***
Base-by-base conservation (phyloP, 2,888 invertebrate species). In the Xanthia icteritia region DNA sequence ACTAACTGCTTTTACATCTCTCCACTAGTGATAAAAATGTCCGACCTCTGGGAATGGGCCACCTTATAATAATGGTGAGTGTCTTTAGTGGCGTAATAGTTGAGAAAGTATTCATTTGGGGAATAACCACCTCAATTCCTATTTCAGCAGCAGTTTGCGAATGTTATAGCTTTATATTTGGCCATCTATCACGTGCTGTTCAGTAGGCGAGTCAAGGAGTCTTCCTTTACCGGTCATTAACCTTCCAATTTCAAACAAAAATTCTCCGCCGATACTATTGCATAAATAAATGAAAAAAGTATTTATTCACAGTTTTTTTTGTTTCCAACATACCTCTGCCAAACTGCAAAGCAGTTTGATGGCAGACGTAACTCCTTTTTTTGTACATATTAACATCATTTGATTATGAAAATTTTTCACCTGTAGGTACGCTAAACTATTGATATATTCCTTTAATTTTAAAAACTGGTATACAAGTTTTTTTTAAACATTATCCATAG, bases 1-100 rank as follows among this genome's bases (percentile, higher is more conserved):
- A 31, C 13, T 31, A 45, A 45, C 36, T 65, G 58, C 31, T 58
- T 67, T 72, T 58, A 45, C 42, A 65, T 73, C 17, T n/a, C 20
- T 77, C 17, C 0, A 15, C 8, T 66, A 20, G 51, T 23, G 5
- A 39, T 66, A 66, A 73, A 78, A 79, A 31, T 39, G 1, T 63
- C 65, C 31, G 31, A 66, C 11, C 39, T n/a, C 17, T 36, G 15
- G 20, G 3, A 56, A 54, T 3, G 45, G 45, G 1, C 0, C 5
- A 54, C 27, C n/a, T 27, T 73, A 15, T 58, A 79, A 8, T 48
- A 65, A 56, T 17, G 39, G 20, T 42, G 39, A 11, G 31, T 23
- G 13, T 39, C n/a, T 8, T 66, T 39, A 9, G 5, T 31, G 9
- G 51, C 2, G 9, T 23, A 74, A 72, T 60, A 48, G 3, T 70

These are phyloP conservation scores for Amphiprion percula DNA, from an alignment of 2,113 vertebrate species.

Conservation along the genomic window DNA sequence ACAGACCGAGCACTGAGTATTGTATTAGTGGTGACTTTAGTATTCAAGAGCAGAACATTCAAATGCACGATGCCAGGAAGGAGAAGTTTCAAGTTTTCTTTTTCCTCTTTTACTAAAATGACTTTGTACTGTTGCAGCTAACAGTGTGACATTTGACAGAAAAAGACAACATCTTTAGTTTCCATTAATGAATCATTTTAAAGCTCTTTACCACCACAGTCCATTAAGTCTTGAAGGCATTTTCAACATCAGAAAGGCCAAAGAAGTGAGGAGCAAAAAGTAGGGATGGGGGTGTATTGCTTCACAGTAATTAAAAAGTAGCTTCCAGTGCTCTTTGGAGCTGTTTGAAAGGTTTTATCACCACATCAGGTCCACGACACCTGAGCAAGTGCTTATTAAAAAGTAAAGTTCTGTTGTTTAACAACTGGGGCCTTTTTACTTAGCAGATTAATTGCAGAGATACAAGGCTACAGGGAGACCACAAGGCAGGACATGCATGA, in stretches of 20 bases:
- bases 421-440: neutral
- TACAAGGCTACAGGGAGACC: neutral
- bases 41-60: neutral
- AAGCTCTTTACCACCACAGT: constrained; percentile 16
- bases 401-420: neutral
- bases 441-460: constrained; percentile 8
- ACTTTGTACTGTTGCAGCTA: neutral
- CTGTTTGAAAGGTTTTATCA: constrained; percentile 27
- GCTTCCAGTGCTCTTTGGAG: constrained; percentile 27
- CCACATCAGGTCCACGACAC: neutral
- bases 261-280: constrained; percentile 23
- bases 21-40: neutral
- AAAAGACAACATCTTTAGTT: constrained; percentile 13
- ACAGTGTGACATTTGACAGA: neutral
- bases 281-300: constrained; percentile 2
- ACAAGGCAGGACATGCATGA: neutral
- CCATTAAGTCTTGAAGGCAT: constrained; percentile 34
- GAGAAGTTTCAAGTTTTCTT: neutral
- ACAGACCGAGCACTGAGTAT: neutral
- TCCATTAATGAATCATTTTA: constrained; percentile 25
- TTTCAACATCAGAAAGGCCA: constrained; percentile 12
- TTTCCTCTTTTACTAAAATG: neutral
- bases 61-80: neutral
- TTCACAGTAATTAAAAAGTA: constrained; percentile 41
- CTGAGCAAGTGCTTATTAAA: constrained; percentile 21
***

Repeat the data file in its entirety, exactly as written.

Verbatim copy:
Base-by-base conservation (phyloP, 2,888 invertebrate species). In the Xanthia icteritia region DNA sequence ACTAACTGCTTTTACATCTCTCCACTAGTGATAAAAATGTCCGACCTCTGGGAATGGGCCACCTTATAATAATGGTGAGTGTCTTTAGTGGCGTAATAGTTGAGAAAGTATTCATTTGGGGAATAACCACCTCAATTCCTATTTCAGCAGCAGTTTGCGAATGTTATAGCTTTATATTTGGCCATCTATCACGTGCTGTTCAGTAGGCGAGTCAAGGAGTCTTCCTTTACCGGTCATTAACCTTCCAATTTCAAACAAAAATTCTCCGCCGATACTATTGCATAAATAAATGAAAAAAGTATTTATTCACAGTTTTTTTTGTTTCCAACATACCTCTGCCAAACTGCAAAGCAGTTTGATGGCAGACGTAACTCCTTTTTTTGTACATATTAACATCATTTGATTATGAAAATTTTTCACCTGTAGGTACGCTAAACTATTGATATATTCCTTTAATTTTAAAAACTGGTATACAAGTTTTTTTTAAACATTATCCATAG, bases 1-100 rank as follows among this genome's bases (percentile, higher is more conserved):
- A 31, C 13, T 31, A 45, A 45, C 36, T 65, G 58, C 31, T 58
- T 67, T 72, T 58, A 45, C 42, A 65, T 73, C 17, T n/a, C 20
- T 77, C 17, C 0, A 15, C 8, T 66, A 20, G 51, T 23, G 5
- A 39, T 66, A 66, A 73, A 78, A 79, A 31, T 39, G 1, T 63
- C 65, C 31, G 31, A 66, C 11, C 39, T n/a, C 17, T 36, G 15
- G 20, G 3, A 56, A 54, T 3, G 45, G 45, G 1, C 0, C 5
- A 54, C 27, C n/a, T 27, T 73, A 15, T 58, A 79, A 8, T 48
- A 65, A 56, T 17, G 39, G 20, T 42, G 39, A 11, G 31, T 23
- G 13, T 39, C n/a, T 8, T 66, T 39, A 9, G 5, T 31, G 9
- G 51, C 2, G 9, T 23, A 74, A 72, T 60, A 48, G 3, T 70

These are phyloP conservation scores for Amphiprion percula DNA, from an alignment of 2,113 vertebrate species.

Conservation along the genomic window DNA sequence ACAGACCGAGCACTGAGTATTGTATTAGTGGTGACTTTAGTATTCAAGAGCAGAACATTCAAATGCACGATGCCAGGAAGGAGAAGTTTCAAGTTTTCTTTTTCCTCTTTTACTAAAATGACTTTGTACTGTTGCAGCTAACAGTGTGACATTTGACAGAAAAAGACAACATCTTTAGTTTCCATTAATGAATCATTTTAAAGCTCTTTACCACCACAGTCCATTAAGTCTTGAAGGCATTTTCAACATCAGAAAGGCCAAAGAAGTGAGGAGCAAAAAGTAGGGATGGGGGTGTATTGCTTCACAGTAATTAAAAAGTAGCTTCCAGTGCTCTTTGGAGCTGTTTGAAAGGTTTTATCACCACATCAGGTCCACGACACCTGAGCAAGTGCTTATTAAAAAGTAAAGTTCTGTTGTTTAACAACTGGGGCCTTTTTACTTAGCAGATTAATTGCAGAGATACAAGGCTACAGGGAGACCACAAGGCAGGACATGCATGA, in stretches of 20 bases:
- bases 421-440: neutral
- TACAAGGCTACAGGGAGACC: neutral
- bases 41-60: neutral
- AAGCTCTTTACCACCACAGT: constrained; percentile 16
- bases 401-420: neutral
- bases 441-460: constrained; percentile 8
- ACTTTGTACTGTTGCAGCTA: neutral
- CTGTTTGAAAGGTTTTATCA: constrained; percentile 27
- GCTTCCAGTGCTCTTTGGAG: constrained; percentile 27
- CCACATCAGGTCCACGACAC: neutral
- bases 261-280: constrained; percentile 23
- bases 21-40: neutral
- AAAAGACAACATCTTTAGTT: constrained; percentile 13
- ACAGTGTGACATTTGACAGA: neutral
- bases 281-300: constrained; percentile 2
- ACAAGGCAGGACATGCATGA: neutral
- CCATTAAGTCTTGAAGGCAT: constrained; percentile 34
- GAGAAGTTTCAAGTTTTCTT: neutral
- ACAGACCGAGCACTGAGTAT: neutral
- TCCATTAATGAATCATTTTA: constrained; percentile 25
- TTTCAACATCAGAAAGGCCA: constrained; percentile 12
- TTTCCTCTTTTACTAAAATG: neutral
- bases 61-80: neutral
- TTCACAGTAATTAAAAAGTA: constrained; percentile 41
- CTGAGCAAGTGCTTATTAAA: constrained; percentile 21